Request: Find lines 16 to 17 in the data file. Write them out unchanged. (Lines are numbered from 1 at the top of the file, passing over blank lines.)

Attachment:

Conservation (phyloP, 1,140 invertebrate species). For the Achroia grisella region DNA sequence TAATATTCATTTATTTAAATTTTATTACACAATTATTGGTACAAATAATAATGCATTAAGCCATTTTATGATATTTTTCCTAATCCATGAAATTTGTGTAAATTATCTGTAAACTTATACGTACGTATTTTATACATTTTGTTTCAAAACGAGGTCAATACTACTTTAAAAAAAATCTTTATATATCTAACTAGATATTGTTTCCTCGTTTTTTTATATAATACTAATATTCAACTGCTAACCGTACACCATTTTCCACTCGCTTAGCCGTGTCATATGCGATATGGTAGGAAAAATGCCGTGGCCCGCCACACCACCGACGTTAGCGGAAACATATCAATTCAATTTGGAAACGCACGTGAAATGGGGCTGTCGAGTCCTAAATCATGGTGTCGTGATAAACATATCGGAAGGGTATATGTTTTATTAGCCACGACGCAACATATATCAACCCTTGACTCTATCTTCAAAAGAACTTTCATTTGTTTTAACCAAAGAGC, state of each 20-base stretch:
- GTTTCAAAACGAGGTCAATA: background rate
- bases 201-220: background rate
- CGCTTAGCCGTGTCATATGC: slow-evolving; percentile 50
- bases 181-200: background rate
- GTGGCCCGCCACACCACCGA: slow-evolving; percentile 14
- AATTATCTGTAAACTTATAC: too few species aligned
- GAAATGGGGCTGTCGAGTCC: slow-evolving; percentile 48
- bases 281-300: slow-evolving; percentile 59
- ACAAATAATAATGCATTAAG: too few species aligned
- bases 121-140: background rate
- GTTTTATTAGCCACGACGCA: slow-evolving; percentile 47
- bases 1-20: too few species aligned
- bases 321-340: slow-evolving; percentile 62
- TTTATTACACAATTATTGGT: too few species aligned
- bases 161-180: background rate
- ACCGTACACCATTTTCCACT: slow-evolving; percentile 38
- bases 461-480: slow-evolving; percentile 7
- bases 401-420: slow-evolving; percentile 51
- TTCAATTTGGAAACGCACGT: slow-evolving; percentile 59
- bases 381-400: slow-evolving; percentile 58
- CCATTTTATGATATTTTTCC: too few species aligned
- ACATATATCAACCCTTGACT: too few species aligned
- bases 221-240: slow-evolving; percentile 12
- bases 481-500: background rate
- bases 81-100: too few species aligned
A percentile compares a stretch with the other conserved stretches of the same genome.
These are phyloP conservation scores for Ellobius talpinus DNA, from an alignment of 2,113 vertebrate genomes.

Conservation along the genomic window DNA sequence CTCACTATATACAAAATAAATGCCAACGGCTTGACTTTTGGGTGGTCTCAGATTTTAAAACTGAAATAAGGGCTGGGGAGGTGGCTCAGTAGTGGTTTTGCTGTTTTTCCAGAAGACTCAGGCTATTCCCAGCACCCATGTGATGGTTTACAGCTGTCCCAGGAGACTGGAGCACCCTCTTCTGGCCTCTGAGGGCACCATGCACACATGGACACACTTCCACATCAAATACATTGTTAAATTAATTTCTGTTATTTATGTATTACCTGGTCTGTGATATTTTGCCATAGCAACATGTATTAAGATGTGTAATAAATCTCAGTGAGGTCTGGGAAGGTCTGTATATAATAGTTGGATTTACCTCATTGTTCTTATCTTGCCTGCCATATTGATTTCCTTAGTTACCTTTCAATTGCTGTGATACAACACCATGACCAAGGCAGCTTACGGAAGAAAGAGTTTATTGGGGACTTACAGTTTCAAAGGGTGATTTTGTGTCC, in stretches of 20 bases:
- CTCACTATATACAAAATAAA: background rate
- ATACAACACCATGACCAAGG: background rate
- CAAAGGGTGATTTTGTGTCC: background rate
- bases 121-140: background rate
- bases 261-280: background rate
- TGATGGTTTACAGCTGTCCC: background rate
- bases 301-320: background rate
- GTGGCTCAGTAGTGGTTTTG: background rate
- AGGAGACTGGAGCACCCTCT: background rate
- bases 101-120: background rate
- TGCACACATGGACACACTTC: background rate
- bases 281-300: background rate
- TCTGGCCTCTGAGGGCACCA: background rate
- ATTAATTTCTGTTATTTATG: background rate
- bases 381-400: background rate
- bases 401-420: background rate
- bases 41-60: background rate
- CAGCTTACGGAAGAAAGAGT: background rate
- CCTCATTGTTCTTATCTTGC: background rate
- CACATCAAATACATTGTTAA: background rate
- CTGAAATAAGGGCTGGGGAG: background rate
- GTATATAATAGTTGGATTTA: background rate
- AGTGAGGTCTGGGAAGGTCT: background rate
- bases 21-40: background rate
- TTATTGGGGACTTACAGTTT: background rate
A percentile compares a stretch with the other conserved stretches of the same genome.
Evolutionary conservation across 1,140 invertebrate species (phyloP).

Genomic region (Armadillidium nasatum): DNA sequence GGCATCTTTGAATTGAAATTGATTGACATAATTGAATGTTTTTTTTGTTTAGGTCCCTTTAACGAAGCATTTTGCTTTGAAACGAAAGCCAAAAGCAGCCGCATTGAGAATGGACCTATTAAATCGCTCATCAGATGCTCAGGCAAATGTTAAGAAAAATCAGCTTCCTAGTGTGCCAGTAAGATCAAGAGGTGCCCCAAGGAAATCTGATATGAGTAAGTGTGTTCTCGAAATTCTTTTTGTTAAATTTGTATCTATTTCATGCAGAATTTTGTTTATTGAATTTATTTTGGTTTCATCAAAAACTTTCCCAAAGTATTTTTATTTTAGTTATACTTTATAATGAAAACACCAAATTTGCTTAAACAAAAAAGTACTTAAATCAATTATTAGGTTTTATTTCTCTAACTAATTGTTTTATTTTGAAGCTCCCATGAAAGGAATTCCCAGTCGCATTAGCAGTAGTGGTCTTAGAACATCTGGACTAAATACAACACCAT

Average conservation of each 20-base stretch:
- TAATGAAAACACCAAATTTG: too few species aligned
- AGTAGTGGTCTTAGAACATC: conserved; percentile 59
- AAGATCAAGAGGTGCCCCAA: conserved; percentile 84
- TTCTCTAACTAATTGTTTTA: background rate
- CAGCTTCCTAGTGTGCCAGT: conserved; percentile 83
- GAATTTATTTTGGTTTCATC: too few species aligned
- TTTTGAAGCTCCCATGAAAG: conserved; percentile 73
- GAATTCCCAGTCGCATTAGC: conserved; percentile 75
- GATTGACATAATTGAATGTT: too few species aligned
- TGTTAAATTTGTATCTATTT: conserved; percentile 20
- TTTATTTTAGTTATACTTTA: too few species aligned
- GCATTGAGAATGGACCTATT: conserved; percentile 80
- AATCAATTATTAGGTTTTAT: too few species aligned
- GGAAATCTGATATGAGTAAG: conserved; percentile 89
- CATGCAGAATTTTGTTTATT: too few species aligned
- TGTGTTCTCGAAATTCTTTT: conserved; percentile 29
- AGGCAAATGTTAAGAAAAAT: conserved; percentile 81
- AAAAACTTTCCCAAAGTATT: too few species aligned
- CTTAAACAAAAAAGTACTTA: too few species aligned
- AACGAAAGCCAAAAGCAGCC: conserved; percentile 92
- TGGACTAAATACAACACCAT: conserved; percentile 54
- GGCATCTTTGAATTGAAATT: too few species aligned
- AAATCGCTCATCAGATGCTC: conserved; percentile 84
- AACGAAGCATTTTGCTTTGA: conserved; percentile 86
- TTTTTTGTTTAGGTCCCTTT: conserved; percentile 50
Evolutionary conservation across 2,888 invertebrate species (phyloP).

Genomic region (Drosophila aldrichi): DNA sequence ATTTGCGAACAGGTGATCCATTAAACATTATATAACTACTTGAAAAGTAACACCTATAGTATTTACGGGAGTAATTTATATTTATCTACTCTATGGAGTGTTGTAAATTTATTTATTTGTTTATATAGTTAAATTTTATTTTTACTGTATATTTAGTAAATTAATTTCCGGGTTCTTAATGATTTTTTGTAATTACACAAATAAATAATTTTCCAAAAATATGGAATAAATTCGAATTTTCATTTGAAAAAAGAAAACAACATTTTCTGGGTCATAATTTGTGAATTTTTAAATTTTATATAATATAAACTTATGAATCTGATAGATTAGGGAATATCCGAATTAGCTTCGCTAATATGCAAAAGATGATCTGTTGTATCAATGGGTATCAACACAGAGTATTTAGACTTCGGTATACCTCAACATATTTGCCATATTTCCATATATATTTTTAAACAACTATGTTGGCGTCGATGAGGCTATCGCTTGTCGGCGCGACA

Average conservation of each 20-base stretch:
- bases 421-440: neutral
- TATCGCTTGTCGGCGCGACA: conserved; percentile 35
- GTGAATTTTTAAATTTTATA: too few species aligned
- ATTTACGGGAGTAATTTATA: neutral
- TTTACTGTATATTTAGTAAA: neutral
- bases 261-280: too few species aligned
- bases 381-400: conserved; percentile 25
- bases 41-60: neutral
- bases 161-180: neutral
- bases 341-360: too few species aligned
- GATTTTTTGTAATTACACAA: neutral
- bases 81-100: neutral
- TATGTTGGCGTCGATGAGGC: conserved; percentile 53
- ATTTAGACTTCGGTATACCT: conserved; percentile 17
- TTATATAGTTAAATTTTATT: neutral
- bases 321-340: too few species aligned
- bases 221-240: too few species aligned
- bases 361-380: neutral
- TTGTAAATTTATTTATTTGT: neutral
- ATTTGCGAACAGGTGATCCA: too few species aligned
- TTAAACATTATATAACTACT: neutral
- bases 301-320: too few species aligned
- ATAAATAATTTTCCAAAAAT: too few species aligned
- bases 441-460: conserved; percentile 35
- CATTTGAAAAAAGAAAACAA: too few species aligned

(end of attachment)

- bases 161-180: background rate
- ACCGTACACCATTTTCCACT: slow-evolving; percentile 38